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New Surry Theatre Connects Art and Life in an Age of Social Distancing

By On The Stage

Like dedicated theatre makers do, the staff at New Surry Theatre in Blue Hill, Maine, made the best of pandemic protocols to create a work that leaves a lasting impression. Take that, creative crisis!


Founded in 1972 as a theatre school, New Surry Theatre has evolved to foster year-round acting classes, summer intensives, camps, and repertory seasons across the state. 

Since the pandemic began, artistic director Lori Sitzabee has been hard at work, planning and producing virtual performances to maintain her theatre’s artistic reach even at a distance. That, she says, is her duty to those who support the organization.

Virtual or not, Sitzabee and her team believe that along with generating quality entertainment, the art they present has a deeper meaning and purpose.

“Our goal with virtual performances is to continue to provide our patrons, actors, crew members, and all those who follow us with quality theater experiences while staying safe and healthy,” she says. 

To do that, New Surry Theatre chose On the Stage's all-inclusive production platform to present a show that offers weighted parallels to today’s social landscape.

“New Surry Theatre's mission is to inspire, entertain, and engage the community through live theatrical productions and theater arts education,” she says. “We also look to engage the community through truthful performances that challenge our way of thinking and promote a deeper understanding of the human condition.”

 

a New Challenge

Prior to COVID-19, the company presented year-round plays, musicals, and readings, in addition to operating a performing arts school.

Now, says Sitzabee, "with social distancing and the inability to present in our theater of about 100 seats, we have moved our school and productions online for the foreseeable future.” 

Due to this restructuring, challenges and limitations have naturally arisen.

"We have had to rework our show selection and look at plays that would work in an online format, where actors could be in their homes using Zoom as our performance space.”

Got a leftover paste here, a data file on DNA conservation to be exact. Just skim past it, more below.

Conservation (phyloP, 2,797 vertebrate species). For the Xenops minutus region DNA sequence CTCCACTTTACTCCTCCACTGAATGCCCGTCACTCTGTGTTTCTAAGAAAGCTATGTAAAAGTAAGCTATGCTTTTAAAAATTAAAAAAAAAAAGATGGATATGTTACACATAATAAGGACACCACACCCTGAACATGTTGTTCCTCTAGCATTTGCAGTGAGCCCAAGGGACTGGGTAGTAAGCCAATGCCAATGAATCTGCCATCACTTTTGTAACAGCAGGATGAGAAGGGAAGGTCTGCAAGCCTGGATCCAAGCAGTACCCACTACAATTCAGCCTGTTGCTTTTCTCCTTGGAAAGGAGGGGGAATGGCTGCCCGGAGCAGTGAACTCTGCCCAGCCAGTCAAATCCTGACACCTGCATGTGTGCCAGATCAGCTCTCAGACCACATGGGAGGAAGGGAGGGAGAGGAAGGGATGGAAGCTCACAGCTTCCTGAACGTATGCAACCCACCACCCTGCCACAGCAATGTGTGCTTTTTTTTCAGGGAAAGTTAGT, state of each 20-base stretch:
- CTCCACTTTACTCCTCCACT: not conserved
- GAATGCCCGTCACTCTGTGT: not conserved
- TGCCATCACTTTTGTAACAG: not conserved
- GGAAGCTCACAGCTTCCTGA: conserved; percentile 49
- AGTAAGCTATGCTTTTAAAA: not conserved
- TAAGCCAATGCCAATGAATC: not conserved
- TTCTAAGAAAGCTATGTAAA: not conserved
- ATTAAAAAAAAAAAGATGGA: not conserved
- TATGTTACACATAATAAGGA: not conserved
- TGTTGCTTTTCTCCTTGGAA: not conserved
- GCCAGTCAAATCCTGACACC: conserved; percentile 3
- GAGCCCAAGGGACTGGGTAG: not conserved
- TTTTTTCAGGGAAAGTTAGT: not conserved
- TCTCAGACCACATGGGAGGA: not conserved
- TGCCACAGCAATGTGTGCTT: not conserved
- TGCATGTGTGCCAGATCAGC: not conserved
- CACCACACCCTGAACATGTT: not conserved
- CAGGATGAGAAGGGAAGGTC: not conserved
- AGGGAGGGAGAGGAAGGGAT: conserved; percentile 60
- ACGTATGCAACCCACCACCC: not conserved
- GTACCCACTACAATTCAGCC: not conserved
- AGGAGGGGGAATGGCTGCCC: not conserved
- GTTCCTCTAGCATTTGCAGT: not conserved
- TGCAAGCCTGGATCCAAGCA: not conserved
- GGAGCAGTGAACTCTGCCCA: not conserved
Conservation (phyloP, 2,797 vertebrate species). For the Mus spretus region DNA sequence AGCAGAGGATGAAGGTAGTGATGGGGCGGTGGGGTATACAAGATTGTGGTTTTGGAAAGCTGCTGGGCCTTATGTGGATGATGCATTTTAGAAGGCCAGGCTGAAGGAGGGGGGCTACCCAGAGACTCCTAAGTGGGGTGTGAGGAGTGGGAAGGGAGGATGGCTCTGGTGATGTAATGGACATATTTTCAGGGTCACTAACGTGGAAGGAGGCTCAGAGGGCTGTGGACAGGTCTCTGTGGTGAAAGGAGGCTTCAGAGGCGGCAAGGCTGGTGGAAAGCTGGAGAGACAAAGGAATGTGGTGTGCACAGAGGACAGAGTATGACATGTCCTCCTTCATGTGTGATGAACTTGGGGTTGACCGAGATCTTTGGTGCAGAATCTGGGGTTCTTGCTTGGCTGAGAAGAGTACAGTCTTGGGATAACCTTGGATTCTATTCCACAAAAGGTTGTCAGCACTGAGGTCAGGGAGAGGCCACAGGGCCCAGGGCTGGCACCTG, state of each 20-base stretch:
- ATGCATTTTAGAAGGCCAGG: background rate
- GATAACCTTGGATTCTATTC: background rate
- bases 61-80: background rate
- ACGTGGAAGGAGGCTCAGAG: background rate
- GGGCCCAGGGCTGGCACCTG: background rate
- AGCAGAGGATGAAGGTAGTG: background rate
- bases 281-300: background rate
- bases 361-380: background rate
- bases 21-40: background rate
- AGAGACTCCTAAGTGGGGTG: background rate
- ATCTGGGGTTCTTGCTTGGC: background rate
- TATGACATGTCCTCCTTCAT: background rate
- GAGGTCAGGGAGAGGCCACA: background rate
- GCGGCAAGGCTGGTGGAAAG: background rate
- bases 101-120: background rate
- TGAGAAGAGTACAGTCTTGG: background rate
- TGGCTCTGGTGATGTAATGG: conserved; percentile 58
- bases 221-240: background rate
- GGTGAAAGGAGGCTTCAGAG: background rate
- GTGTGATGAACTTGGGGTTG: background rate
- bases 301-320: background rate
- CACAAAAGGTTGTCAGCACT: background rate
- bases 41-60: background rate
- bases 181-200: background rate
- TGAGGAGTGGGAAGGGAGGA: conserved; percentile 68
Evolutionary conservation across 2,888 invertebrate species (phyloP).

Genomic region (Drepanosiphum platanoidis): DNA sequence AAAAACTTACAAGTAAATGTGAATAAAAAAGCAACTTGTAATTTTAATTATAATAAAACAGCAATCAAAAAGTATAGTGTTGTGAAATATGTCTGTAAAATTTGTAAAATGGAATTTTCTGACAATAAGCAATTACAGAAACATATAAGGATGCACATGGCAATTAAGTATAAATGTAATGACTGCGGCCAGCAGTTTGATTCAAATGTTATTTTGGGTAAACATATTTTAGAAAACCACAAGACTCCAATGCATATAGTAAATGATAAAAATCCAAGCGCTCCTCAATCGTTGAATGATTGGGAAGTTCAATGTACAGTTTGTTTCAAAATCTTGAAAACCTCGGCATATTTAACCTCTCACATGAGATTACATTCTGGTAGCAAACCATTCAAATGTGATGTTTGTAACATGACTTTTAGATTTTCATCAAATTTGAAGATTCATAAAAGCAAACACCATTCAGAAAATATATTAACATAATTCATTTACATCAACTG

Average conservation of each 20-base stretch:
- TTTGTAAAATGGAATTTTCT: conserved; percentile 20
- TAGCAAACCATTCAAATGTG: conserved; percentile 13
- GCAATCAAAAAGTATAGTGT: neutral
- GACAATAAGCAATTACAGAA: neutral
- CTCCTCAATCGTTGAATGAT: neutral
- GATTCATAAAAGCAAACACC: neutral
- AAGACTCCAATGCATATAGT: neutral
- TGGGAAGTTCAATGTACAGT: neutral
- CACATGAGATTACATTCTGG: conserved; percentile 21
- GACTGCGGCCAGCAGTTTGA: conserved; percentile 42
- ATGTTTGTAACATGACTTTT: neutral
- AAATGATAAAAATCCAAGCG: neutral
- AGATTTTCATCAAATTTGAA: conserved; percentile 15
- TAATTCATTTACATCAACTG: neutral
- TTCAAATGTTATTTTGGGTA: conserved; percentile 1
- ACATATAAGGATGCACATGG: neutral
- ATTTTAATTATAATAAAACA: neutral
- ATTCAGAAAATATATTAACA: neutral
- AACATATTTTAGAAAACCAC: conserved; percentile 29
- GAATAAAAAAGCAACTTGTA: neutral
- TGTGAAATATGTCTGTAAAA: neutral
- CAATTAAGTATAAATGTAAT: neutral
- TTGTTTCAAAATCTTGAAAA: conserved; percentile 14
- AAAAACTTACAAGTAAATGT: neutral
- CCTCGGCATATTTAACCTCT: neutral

But the team welcomes the opportunity to explore new methods of producing and new concepts for what makes an excellent show.

“It has been difficult securing performance rights for the plays we would like to do,” she says. “The rehearsal process is streamlined and a bit shorter. However, we find we can really focus on the actors, and explore the truthfulness of each character they develop. We are finding new and challenging ways to be innovative.”

For their first online production, New Surry presented The Laramie Project, which follows the events surrounding the 1998 murder of Matthew Shepard, a gay University of Wyoming student. Set in Laramie, Wyoming, the piece was created using dozens of actual interviews with people in the town involved in the tragedy and explores the lasting effects of hate crimes and homophobia. Sitzabee found the content of this work unnervingly similar to today’s social landscape.

 

The Laramie Project, New Surry Theatre - 2020

The cast of New Surry Theatre's The Laramie Project (2020)

 

“The current events of late May and early June–including the death of George Floyd–hit us all. That we were hearing the same messages of hate and bigotry was horrible for us,” she says. “I let our cast and crew know that we had an opportunity to share with our audiences a very real message and a chance to change hearts and minds.”

Like many theatre companies working on their spring productions, a large hurdle with this piece was transitioning the performance model from in-person to virtual.

 

A creative solution

“Most of the original cast members who had auditioned were not able to perform with us online,” says Sitzabee. “We had a quick turnaround time of five weeks to put up a performance. So, I reached out to folks who had worked with us before and asked them to read for me. Ultimately, I cast ten actors. We rehearsed two evenings a week for five weeks.”

Along with a tight dispatch and the pressures of the re-casting process, “many of us were more nervous going up online from the comfort of our own homes than we would be in the theater,” Sitzabee says with a laugh. “Some of the challenges were technical – knowing when to turn on and off the camera and microphone, and worrying about connectivity, as we're in rural Maine. Costuming and character changes were the same. Rehearsals ran on time and were quiet; being online, there were no side conversations.”

Acting in front of a screen and on a stage are incredibly different skill sets, as well. Sitzabee trained her actors to ensure that the performance wouldn’t lose any of its integrity in that regard.